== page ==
Comparing Extracorporeal and Intracorporeal Shockwave Therapy

Shockwave therapy has revolutionized the treatment of various musculoskeletal and urological conditions, offering a non-invasive and effective alternative to surgery or pharmaceutical interventions. Two primary modalities of shockwave therapy exist: extracorporeal shockwave therapy (ESWT) and intracorporeal shockwave therapy (ISWT). While both approaches harness the power of acoustic waves to stimulate tissue repair and alleviate symptoms, they differ in their delivery methods, indications, and efficacy. In this blog post, we’ll compare extracorporeal and intracorporeal shockwave therapy, helping you understand their differences and choose the right approach for your needs.

Extracorporeal Shockwave Therapy (ESWT):

Extracorporeal shockwave therapy involves delivering acoustic waves from outside the body to the targeted area of treatment. This non-invasive approach is commonly used to address various musculoskeletal conditions such as tendinopathies, plantar fasciitis, and calcific shoulder tendinitis. During treatment, a handheld device applies high-energy acoustic waves to the skin surface above the affected area, allowing the waves to penetrate deep into the tissues.

Advantages of ESWT:

  1. Non-invasive: ESWT does not require incisions or anesthesia, making it a preferred option for patients seeking conservative treatment.
  2. Wide applicability: ESWT is suitable for a broad range of musculoskeletal conditions, offering versatility in clinical practice.
  3. Minimal downtime: Patients can typically resume their daily activities immediately after ESWT sessions, with minimal to no post-procedural discomfort.

Intracorporeal Shockwave Therapy (ISWT):

Intracorporeal shockwave therapy, also known as focused shockwave therapy, involves delivering acoustic waves directly to the targeted tissues through a probe inserted into the body. This approach is commonly used in the treatment of erectile dysfunction (ED), Peyronie’s disease (PD), and other urological conditions. The probe delivers focused shockwaves to specific areas of the penis or pelvic floor, stimulating tissue regeneration and improving blood flow.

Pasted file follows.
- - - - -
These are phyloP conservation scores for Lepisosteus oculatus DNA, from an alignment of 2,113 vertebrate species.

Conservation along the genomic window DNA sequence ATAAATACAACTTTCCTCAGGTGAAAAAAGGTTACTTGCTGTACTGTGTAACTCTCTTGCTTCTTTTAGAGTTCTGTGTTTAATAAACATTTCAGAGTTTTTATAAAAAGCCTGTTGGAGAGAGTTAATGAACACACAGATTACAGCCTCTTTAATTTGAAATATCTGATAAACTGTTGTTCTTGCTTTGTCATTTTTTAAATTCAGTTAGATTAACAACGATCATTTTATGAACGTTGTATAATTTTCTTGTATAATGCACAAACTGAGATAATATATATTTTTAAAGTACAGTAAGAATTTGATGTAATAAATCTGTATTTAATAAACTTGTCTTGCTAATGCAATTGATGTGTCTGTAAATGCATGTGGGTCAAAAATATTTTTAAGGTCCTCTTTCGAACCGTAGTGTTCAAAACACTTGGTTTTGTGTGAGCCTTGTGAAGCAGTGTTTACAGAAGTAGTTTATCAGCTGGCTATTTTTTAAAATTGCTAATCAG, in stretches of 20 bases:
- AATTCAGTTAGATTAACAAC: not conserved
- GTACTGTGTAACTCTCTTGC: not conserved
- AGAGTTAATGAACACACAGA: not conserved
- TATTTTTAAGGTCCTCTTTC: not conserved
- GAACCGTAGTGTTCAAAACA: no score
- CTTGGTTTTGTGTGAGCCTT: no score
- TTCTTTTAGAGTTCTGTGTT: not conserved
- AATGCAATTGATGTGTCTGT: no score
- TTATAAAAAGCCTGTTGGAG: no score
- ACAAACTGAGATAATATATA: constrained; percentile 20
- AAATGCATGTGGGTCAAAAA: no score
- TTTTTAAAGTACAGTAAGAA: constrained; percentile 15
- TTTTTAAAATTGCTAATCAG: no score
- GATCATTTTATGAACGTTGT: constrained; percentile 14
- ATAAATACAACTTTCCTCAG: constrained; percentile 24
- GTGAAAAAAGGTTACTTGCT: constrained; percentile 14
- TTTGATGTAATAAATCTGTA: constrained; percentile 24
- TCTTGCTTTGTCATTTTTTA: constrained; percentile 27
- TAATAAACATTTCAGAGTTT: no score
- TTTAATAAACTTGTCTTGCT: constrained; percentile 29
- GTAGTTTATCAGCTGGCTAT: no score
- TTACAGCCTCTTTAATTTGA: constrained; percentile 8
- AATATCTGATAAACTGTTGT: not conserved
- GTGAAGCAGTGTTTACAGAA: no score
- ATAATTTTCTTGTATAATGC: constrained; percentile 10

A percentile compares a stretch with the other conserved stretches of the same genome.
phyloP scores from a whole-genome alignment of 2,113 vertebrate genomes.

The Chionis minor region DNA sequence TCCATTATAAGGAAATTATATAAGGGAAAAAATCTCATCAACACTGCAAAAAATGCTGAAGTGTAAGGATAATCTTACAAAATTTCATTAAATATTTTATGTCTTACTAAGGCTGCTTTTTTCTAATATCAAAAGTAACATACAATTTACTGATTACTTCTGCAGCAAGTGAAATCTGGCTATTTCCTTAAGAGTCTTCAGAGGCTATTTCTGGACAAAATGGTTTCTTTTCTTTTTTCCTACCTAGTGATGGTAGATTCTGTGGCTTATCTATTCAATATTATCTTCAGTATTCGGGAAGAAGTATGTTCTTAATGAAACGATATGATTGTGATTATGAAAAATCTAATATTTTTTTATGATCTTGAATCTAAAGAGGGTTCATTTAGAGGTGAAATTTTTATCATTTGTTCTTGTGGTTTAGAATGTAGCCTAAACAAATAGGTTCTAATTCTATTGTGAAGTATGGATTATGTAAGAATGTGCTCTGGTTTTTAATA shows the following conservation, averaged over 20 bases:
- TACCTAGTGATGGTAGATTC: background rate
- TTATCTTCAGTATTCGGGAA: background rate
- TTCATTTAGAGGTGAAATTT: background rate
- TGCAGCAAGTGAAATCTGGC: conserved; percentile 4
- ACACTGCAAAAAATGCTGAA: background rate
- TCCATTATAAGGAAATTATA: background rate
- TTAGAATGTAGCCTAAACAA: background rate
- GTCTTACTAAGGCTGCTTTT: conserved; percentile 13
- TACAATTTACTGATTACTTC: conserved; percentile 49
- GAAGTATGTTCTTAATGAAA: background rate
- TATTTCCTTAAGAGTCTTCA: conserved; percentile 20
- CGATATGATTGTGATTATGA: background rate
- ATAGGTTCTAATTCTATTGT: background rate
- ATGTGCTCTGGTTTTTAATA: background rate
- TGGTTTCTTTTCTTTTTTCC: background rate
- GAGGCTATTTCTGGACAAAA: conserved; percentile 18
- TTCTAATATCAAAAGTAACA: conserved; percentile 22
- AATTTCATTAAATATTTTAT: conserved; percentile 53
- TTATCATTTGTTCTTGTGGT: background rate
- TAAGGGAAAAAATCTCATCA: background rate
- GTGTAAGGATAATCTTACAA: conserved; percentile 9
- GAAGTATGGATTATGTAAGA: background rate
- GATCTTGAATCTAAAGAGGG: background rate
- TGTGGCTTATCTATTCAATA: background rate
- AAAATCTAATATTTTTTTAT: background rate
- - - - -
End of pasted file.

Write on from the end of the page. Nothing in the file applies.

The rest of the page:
Advantages of ISWT:

  1. Targeted delivery: ISWT allows for precise targeting of affected tissues, maximizing the therapeutic effects while minimizing damage to surrounding structures.
  2. High efficacy: ISWT has shown promising results in improving erectile function and penile curvature in patients with ED and PD, offering a non-invasive alternative to surgery.
  3. Customizable treatment: ISWT protocols can be tailored to individual patient needs, optimizing treatment outcomes and patient satisfaction.

Choosing the Right Approach:

When considering extracorporeal versus intracorporeal shockwave therapy, several factors should be taken into account, including the specific condition being treated, treatment goals, patient preferences, and clinical expertise. While ESWT is suitable for a wide range of musculoskeletal conditions and offers a non-invasive treatment option, ISWT may be preferred for urological conditions requiring targeted delivery of shockwaves to internal tissues.


Wang, C. J. (2012). Extracorporeal Shockwave Therapy in Musculoskeletal Disorders. Journal of Orthopedic Surgery and Research. doi: 10.1186/1799X-7-11


Kalyvainakis, D., Memmos, E., Mykoniatis, I., Kapoteli, P., Memmos, D. & Hatzichristou, D. (2018). Low-Intensity Shockwave Therapy for Erectile Dysfunction: A Randomized Clinical Trial Comparing 2 Treatment Protocols and the Impact of Repeating Treatment. Journal of Sexual Medicine. doi: 10.1016/j.sxm.2018.01.003


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